I don’t know what will come from these congressional hearings. But I do know there will be changes at Facebook, know they will be thoughtful, and I want to see what they are.

WikiTribune: In light of possible regulation, Zuckerberg has promised changes. Do you see government regulations coming? What might those look like for Facebook?

Graham: I have a very strong point of view on that. … I can absolutely tell you two things. When people say “regulation,” it’s not a group of expert, impartial scientists or bureaucrats looking over Google or Facebook. Regulation in the United States is political. Regulators are appointed by the president, confirmed by the Senate.

The regulatory appointees of President Obama could not have been more different from the regulatory appointees of George W. Bush, and could not be more different from the regulatory appointees of Donald Trump, and who knows who the next president will be. It might be Ted Cruz, it might be Elizabeth Warren. You have to ask yourself: “Do I want that person playing a role in what’s shown on my Facebook page or in the results of my Google search?” My answer is no.

Washington D.C. – where I’ve lived all my life – has never been, and never will be, a city with a sophisticated understanding of technology. It is the city in the United States where people understand Facebook the least. Why? Because public officials cannot use Facebook as I do, which is a personal Facebook page. You can have a Facebook page if you’re running for office, but only to repeatedly show how wise you are, how much in touch with people you are. …

So, technology is political. And if technology companies are regulated, I would argue they’ll inevitably be slowed down to the point where they will be surpassed by others. Who will those others be? Well, pretty good candidates would be Baidu, Tencent, and AliBaba, who are not regulated. And if you think your privacy would be better treated by those companies … I disagree with you.

WikiTribune: If government regulation is not an answer how can we ensure ethical practices are upheld, especially since Facebook faces few competitors, at least in the United States?

Graham: If you get mad at Amazon, it can be inconvenient, because Amazon already has your information … and you can buy something with one click. If you get mad at Google, you better find another search engine, which will be challenging.

If you get mad at Facebook, all you need to do is delete it. … On average, people go on Facebook to enjoy the experience. I go there to see what my grandkids are doing … to keep up with the people I used to work with at The Washington Post. If Facebook (upsets) a lot of people, they will stop using it.

WikiTribune: What about all the companies they own, such as WhatsApp and Instagram? Doesn’t this make it harder to escape Facebook?

Graham: That’s a good question, and there are countries where WhatsApp has enormous market penetration. … But we didn’t (use it) seven years ago. … And Instagram, I mean, does anybody have to go on Instagram? I don’t think so.

 WikiTribune: It almost sounds like “going off the grid” in boycott.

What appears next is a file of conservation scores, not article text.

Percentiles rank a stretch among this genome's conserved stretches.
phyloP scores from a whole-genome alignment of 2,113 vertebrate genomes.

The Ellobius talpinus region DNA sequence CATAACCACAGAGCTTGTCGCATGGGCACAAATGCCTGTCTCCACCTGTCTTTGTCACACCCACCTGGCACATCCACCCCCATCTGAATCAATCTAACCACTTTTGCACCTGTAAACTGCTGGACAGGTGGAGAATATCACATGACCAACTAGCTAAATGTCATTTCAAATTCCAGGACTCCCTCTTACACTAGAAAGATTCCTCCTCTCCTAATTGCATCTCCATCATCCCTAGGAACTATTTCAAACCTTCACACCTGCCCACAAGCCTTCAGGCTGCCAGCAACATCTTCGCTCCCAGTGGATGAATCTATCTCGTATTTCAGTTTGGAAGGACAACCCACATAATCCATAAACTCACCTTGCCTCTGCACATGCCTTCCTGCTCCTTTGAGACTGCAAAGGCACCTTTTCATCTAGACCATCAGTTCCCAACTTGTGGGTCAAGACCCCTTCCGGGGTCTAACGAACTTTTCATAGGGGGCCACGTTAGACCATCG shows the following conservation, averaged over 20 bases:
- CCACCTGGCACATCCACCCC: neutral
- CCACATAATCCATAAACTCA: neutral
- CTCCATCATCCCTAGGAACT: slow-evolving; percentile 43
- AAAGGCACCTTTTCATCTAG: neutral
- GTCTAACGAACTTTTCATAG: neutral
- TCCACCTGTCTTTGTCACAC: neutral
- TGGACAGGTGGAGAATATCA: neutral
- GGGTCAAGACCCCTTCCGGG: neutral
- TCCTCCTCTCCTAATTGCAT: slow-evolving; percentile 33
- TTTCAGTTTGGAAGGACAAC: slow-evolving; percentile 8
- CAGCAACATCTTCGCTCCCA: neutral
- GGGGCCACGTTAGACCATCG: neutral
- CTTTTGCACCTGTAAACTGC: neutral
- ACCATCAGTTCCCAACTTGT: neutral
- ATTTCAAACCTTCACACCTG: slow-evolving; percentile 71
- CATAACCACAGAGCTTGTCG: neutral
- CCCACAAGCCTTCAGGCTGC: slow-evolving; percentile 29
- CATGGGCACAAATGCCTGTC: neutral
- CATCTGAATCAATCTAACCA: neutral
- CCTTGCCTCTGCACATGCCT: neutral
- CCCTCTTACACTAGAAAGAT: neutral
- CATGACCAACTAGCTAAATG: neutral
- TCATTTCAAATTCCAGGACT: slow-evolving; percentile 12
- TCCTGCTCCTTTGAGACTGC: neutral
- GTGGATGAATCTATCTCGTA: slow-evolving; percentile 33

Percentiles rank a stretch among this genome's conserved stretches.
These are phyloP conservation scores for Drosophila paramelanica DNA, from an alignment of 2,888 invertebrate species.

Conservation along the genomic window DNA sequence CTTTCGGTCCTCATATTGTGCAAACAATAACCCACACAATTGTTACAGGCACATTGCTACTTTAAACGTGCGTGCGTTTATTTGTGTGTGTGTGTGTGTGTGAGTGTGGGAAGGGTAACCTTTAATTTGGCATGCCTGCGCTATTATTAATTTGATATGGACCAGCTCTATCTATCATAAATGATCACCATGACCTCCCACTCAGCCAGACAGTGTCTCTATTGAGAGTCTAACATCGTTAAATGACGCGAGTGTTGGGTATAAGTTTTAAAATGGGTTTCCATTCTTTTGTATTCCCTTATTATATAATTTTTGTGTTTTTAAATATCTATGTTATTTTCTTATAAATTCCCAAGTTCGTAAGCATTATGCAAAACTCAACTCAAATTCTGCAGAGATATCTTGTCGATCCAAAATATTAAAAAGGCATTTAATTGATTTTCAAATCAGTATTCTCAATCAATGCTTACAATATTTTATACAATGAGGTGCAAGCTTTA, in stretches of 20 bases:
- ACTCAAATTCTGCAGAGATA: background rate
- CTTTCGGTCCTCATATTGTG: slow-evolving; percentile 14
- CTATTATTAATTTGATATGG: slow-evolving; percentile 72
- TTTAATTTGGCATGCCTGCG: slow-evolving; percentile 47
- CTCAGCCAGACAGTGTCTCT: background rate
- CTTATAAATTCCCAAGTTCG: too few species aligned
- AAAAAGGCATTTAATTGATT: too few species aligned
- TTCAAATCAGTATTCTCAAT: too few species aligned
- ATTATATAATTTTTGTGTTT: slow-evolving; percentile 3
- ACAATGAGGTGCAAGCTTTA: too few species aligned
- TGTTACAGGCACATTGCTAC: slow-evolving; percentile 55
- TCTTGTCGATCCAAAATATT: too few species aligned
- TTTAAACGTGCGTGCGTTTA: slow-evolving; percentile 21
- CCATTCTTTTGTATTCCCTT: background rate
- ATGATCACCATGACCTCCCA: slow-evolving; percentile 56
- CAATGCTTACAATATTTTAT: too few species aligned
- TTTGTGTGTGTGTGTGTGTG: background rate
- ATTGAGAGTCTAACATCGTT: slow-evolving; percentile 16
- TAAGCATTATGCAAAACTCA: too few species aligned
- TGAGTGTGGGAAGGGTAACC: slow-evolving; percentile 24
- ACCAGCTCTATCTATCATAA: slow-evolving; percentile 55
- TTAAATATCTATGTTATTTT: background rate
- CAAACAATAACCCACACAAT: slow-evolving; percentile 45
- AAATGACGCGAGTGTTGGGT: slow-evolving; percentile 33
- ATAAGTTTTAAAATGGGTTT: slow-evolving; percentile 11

Graham: (Social media) is pleasant, but not necessary. Facebook existed since 2004, but non-college students couldn’t go on it until late 2006 (The New York Times). And the world was full of problems and challenges in 2004. There was both good and bad behavior in the world, political problems that were pulling us together, there were a lot of things drawing us apart.

Facebook has changed the world significantly. But people attribute too many huge problems to Facebook. I’m a little skeptical. I think many of those problems are human, and always existed.

WikiTribune: What do you think Facebook will look like in five or 10 years? 

Graham: The honest answer has to be: I don’t know. I think if you want to propose an intelligent answer to that question, you’d better be pretty technically focused. But I think it’s pretty reasonable to ask: Will Facebook exist in 20 to 25 years? That seems like a ridiculous question, but any intelligent (executive) is aware of the history of technology companies.

I think if you had talked to Bill Gates at the time Microsoft was emerging he would have said, “With the exception of IBM, tech companies don’t make it to a second generation.”

There are very few technology companies that have a 30-year run. … Yahoo, Google, these companies look mighty today, but the history of capitalism says they’re not all going to succeed indefinitely.

And as I mentioned before, I literally went to Google to find out what time Mark was testifying this afternoon. It’s 2:15 p.m. I needed to go to (Google) to find that.

But I go to Facebook because I expect to enjoy it. Mark’s greatest achievement is not that Facebook was created, but that Facebook is kept up. I think there were six people working there when I met him [in 2005]. Now, there’s more than 30,000, and he has been the right CEO with six people, and the right CEO with 30,000, and that’s a hell of an achievement. But, does that mean it’ll be the same in 20 to 25 years? Mark would be the first person to tell you the answer to that is no.